What saved Earth from the fate of Mars?

Three billion years ago, liquid water existed on Mars as well as on Earth. Today, this is only the case on our home planet. Why is that? Mars no longer has such a strong magnetic field as the Earth. Therefore the solar wind can take the atmosphere better there than here. The magnetic field is generated in the outer core of the Earth, where liquid iron rotates (this is called a “geodynamo”). About 565 million years ago, however, the strength of the magnetic field decreased to 10 percent of its present strength. Then the field mysteriously recovered and regained strength just before the Cambrian explosion of multicellular life on Earth.

According to new research by scientists at the University of Rochester, this rejuvenation occurred within tens of millions of years – rapid in geologic timescales – and coincided with the formation of Earth’s solid inner core. “The inner core is hugely important,” says John Tarduno of the University of Rochester. “Just before the inner core began to grow, the magnetic field was on the verge of collapse. But as soon as the inner core grew, the field regenerated. In their work, published in Nature Communications, the researchers determined several key dates in the inner core’s history, including a more accurate estimate of its age. The research provides insight into the history and future evolution of Earth and how it became a habitable planet, as well as the evolution of other planets in the solar system.

Because of the relationship between the magnetic field and Earth’s core, scientists have been trying for decades to figure out how the magnetic field and Earth’s core have changed throughout the history of our planet. Because of its location and extreme temperatures, they cannot measure the magnetic field directly. Fortunately, minerals that rise to Earth’s surface contain tiny magnetic particles that capture the direction and intensity of the magnetic field at the time the minerals cool from their molten state. To better constrain the age and growth of the inner core, Tarduno and his team examined feldspar crystals from the rock anorthosite using a CO2 laser and a magnetometer. This allowed the researchers to determine two important new dates in the history of the inner core:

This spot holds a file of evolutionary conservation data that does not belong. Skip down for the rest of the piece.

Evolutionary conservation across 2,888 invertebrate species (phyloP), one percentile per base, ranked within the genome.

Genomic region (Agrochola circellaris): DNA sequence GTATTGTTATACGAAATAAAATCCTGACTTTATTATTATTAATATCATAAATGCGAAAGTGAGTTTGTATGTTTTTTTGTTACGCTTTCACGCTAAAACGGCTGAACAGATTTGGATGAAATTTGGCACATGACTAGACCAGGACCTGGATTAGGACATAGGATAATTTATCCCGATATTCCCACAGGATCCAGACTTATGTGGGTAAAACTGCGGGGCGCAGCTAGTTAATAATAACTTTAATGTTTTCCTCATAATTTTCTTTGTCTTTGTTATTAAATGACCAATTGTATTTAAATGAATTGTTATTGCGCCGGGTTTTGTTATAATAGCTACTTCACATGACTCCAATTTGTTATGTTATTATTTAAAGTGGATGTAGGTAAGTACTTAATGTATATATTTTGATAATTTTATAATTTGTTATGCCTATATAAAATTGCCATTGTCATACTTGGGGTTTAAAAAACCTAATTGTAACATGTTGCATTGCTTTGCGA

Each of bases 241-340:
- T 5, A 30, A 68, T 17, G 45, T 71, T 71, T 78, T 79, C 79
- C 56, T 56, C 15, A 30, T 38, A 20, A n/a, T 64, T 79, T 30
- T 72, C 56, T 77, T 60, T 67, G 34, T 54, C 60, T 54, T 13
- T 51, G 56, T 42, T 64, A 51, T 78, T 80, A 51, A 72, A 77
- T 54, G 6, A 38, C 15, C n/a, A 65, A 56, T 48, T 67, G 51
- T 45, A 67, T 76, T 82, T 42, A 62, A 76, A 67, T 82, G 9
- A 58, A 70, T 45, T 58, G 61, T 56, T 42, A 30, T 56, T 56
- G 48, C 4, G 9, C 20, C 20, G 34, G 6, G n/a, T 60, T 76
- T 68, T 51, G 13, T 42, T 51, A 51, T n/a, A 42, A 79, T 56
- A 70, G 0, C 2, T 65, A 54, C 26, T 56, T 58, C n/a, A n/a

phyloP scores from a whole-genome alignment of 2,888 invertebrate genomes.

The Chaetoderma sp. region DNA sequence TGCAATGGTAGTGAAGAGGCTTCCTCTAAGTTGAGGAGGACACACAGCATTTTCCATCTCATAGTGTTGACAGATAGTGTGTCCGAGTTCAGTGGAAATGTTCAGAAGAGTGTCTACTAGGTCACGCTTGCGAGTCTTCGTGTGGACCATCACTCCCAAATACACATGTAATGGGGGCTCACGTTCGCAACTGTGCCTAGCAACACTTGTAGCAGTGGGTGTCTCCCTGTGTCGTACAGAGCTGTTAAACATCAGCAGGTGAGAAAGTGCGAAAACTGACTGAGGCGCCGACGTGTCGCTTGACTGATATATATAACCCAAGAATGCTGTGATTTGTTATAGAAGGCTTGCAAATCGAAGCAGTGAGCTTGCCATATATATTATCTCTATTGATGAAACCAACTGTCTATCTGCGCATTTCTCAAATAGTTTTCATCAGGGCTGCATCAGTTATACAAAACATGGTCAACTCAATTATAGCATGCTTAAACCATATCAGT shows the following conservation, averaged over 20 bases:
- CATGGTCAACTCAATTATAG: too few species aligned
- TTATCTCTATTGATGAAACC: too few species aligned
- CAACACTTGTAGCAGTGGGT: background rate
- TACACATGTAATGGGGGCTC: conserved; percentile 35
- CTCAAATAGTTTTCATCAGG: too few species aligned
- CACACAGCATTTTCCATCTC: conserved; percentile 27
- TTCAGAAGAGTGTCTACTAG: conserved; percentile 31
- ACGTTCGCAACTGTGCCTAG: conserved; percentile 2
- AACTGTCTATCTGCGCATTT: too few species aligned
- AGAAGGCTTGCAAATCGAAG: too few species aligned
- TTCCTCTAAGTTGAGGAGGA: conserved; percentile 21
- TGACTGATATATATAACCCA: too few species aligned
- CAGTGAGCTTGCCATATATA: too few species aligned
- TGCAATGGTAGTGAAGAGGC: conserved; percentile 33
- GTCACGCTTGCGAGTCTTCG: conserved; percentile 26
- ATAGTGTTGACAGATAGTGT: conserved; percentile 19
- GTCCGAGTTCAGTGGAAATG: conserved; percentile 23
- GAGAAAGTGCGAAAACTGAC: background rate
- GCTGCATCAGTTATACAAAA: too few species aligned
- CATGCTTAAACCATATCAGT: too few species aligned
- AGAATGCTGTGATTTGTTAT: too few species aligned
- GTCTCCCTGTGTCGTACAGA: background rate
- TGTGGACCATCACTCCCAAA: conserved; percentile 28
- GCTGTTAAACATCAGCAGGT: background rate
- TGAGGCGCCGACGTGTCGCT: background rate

550 million years ago, for example, the magnetic field began to rapidly renew itself after its near-collapse 15 million years earlier. The researchers attribute the rapid renewal of the magnetic field to the formation of a solid inner core that recharged the molten outer core and restored the strength of the magnetic field.

The structure of the inner core changed 450 million years ago, forming a boundary between the inner core and the outer inner core. “As we were able to constrain the age of the inner core more precisely, we found that today’s inner core is actually made up of two parts,” Tarduno says. “Plate tectonic movements at the Earth’s surface have indirectly affected the inner core, and the history of these movements is imprinted deep within the Earth’s interior in the structure of the inner core.”

A better understanding of the dynamics and growth of the inner core and magnetic field has important implications, not only for studying Earth’s past and predicting its future, but also for how other planets might form magnetic shields and maintain the conditions necessary for life to emerge.

What would have happened if the magnetic field had not recovered so quickly back then? “Earth would have lost a lot more water, for sure,” Tarduno says. “Our planet would be much drier today and very different than we know it.”

A representation of Earth, first, without an inner core; second, with an inner core that began growing about 550 million years ago; third, with an outermost and an innermost inner core about 450 million years ago. Researchers at the University of Rochester used paleomagnetism to determine these two key dates in the history of the inner core, which they believe restored the planet’s magnetic field just before the explosion of life on Earth. (Image: University of Rochester / Michael Osadciw)

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  • BrandonQMorris
  • Brandon Q. Morris is a physicist and space specialist. He has long been concerned with space issues, both professionally and privately and while he wanted to become an astronaut, he had to stay on Earth for a variety of reasons. He is particularly fascinated by the “what if” and through his books he aims to share compelling hard science fiction stories that could actually happen, and someday may happen. Morris is the author of several best-selling science fiction novels, including The Enceladus Series.

    Brandon is a proud member of the Science Fiction and Fantasy Writers of America and of the Mars Society.